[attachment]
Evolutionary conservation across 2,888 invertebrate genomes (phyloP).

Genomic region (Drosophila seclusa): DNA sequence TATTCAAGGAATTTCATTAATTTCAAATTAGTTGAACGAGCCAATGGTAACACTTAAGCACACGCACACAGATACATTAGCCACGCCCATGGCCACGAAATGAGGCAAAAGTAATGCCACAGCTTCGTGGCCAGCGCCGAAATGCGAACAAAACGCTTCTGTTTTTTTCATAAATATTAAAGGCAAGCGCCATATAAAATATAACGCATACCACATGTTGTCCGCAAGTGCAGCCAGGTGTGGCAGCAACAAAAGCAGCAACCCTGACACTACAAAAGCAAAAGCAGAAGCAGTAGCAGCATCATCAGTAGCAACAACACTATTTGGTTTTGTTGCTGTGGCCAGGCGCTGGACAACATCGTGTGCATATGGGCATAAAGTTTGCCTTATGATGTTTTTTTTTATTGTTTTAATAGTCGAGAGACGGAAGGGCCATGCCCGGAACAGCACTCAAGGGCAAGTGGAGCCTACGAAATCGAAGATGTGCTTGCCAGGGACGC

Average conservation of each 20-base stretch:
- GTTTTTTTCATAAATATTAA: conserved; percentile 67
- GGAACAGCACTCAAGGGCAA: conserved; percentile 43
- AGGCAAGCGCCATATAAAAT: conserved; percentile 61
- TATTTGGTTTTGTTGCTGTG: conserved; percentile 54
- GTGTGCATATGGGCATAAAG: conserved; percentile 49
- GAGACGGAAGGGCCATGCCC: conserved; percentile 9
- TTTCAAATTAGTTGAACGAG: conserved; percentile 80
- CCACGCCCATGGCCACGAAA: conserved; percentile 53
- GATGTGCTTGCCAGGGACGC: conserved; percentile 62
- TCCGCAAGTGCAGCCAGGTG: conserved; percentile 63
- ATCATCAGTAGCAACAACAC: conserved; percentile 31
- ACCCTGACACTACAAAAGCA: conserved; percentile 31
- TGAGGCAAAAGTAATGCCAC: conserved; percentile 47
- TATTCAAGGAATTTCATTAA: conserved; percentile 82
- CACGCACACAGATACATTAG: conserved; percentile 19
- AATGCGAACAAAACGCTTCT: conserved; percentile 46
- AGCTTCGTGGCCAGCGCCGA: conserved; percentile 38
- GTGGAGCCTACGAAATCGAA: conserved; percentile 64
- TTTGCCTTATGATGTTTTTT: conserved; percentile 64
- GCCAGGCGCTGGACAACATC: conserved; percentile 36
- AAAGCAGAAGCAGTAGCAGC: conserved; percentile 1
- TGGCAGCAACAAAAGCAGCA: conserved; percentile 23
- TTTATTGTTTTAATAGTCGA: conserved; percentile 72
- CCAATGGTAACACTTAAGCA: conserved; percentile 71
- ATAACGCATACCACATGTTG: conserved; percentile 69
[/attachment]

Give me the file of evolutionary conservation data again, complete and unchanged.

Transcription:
Evolutionary conservation across 2,888 invertebrate genomes (phyloP).

Genomic region (Drosophila seclusa): DNA sequence TATTCAAGGAATTTCATTAATTTCAAATTAGTTGAACGAGCCAATGGTAACACTTAAGCACACGCACACAGATACATTAGCCACGCCCATGGCCACGAAATGAGGCAAAAGTAATGCCACAGCTTCGTGGCCAGCGCCGAAATGCGAACAAAACGCTTCTGTTTTTTTCATAAATATTAAAGGCAAGCGCCATATAAAATATAACGCATACCACATGTTGTCCGCAAGTGCAGCCAGGTGTGGCAGCAACAAAAGCAGCAACCCTGACACTACAAAAGCAAAAGCAGAAGCAGTAGCAGCATCATCAGTAGCAACAACACTATTTGGTTTTGTTGCTGTGGCCAGGCGCTGGACAACATCGTGTGCATATGGGCATAAAGTTTGCCTTATGATGTTTTTTTTTATTGTTTTAATAGTCGAGAGACGGAAGGGCCATGCCCGGAACAGCACTCAAGGGCAAGTGGAGCCTACGAAATCGAAGATGTGCTTGCCAGGGACGC

Average conservation of each 20-base stretch:
- GTTTTTTTCATAAATATTAA: conserved; percentile 67
- GGAACAGCACTCAAGGGCAA: conserved; percentile 43
- AGGCAAGCGCCATATAAAAT: conserved; percentile 61
- TATTTGGTTTTGTTGCTGTG: conserved; percentile 54
- GTGTGCATATGGGCATAAAG: conserved; percentile 49
- GAGACGGAAGGGCCATGCCC: conserved; percentile 9
- TTTCAAATTAGTTGAACGAG: conserved; percentile 80
- CCACGCCCATGGCCACGAAA: conserved; percentile 53
- GATGTGCTTGCCAGGGACGC: conserved; percentile 62
- TCCGCAAGTGCAGCCAGGTG: conserved; percentile 63
- ATCATCAGTAGCAACAACAC: conserved; percentile 31
- ACCCTGACACTACAAAAGCA: conserved; percentile 31
- TGAGGCAAAAGTAATGCCAC: conserved; percentile 47
- TATTCAAGGAATTTCATTAA: conserved; percentile 82
- CACGCACACAGATACATTAG: conserved; percentile 19
- AATGCGAACAAAACGCTTCT: conserved; percentile 46
- AGCTTCGTGGCCAGCGCCGA: conserved; percentile 38
- GTGGAGCCTACGAAATCGAA: conserved; percentile 64
- TTTGCCTTATGATGTTTTTT: conserved; percentile 64
- GCCAGGCGCTGGACAACATC: conserved; percentile 36
- AAAGCAGAAGCAGTAGCAGC: conserved; percentile 1
- TGGCAGCAACAAAAGCAGCA: conserved; percentile 23
- TTTATTGTTTTAATAGTCGA: conserved; percentile 72
- CCAATGGTAACACTTAAGCA: conserved; percentile 71
- ATAACGCATACCACATGTTG: conserved; percentile 69